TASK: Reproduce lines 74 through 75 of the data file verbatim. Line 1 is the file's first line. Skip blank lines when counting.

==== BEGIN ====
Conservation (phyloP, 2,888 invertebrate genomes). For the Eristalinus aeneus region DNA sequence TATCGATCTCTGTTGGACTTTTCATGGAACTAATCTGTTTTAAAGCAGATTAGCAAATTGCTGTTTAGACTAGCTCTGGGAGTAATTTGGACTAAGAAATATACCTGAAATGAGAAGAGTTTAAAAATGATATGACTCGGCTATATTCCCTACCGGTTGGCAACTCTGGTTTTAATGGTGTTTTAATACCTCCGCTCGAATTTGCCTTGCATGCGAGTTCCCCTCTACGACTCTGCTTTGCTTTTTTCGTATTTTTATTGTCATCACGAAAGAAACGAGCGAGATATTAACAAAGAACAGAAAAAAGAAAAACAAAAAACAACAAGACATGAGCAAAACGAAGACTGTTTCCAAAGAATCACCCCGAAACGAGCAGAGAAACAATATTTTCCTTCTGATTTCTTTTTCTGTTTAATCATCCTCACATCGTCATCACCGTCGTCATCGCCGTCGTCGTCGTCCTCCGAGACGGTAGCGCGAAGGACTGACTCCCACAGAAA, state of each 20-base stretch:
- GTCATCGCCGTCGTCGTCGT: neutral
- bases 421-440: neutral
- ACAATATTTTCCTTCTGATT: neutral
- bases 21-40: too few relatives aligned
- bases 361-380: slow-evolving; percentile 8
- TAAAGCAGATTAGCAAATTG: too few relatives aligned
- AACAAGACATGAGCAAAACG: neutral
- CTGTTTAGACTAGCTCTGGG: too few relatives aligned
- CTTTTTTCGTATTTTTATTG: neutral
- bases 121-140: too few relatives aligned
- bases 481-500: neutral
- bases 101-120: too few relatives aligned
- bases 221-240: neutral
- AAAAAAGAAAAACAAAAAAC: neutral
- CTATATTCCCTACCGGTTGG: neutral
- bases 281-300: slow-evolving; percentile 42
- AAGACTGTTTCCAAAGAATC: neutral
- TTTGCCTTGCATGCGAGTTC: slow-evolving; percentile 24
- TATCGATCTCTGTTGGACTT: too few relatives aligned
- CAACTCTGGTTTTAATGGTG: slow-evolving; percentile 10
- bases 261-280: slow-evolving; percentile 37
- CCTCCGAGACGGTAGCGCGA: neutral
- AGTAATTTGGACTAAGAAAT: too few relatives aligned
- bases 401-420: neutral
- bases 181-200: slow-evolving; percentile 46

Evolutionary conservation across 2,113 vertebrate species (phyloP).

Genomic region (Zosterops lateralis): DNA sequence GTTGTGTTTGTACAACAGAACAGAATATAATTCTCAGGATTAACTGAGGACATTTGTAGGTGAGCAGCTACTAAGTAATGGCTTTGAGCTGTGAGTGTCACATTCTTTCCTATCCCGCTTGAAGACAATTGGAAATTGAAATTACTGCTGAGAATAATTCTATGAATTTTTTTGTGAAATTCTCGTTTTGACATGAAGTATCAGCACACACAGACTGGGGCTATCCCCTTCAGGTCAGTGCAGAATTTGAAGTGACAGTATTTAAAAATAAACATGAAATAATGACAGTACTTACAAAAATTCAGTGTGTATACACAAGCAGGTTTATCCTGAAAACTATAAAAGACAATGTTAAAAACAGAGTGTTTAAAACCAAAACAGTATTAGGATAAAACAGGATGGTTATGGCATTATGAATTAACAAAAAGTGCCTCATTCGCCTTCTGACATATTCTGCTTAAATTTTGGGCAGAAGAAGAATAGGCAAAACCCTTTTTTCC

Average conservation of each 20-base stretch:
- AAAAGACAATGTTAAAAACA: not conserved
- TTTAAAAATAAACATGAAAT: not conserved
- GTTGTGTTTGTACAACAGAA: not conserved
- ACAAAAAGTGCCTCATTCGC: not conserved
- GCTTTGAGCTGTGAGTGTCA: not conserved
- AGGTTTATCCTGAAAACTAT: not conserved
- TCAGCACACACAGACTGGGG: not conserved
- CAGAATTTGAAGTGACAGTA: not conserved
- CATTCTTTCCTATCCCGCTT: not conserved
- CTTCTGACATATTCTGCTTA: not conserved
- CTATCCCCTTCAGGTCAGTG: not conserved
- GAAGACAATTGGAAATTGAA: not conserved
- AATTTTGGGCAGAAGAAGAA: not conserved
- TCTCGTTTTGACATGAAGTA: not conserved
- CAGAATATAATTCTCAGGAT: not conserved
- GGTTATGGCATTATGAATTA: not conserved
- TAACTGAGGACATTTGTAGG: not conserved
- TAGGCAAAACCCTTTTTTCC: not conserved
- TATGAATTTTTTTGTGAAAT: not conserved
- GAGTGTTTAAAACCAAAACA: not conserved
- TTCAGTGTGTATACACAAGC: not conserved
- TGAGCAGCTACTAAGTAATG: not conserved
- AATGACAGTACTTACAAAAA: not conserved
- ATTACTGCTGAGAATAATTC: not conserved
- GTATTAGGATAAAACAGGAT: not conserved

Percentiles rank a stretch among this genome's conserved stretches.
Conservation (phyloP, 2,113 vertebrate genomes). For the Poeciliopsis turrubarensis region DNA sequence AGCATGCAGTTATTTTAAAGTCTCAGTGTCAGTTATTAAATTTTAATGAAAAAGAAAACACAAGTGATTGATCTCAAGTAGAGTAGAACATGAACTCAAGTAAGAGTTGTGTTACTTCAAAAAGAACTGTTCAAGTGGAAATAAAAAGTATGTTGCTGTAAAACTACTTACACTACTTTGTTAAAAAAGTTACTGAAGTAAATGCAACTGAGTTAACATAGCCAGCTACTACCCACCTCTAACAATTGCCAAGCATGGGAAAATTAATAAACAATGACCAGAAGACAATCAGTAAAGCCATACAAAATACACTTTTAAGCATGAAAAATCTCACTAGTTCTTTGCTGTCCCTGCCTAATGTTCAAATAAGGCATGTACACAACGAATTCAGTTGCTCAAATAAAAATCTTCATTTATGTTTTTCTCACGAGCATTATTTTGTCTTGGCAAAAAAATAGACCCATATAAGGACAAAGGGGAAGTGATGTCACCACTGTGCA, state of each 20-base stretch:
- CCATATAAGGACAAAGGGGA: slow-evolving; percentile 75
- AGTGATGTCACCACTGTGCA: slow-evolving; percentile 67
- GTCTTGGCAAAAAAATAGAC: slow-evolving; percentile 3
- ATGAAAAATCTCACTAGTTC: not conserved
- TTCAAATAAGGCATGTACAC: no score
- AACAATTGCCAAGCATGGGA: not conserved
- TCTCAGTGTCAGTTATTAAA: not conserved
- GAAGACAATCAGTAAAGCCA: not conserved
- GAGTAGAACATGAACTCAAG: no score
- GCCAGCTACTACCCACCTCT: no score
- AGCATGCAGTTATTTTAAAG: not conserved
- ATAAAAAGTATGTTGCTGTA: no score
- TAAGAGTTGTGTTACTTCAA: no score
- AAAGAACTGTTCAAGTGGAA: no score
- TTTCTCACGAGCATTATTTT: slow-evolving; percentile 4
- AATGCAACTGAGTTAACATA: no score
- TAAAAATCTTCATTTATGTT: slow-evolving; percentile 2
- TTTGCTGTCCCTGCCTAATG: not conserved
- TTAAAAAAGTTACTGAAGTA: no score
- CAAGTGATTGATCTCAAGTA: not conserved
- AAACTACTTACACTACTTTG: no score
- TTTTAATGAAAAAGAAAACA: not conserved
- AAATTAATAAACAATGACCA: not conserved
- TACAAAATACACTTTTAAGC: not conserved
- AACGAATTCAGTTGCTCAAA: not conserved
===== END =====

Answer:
- TTTGCTGTCCCTGCCTAATG: not conserved
- TTAAAAAAGTTACTGAAGTA: no score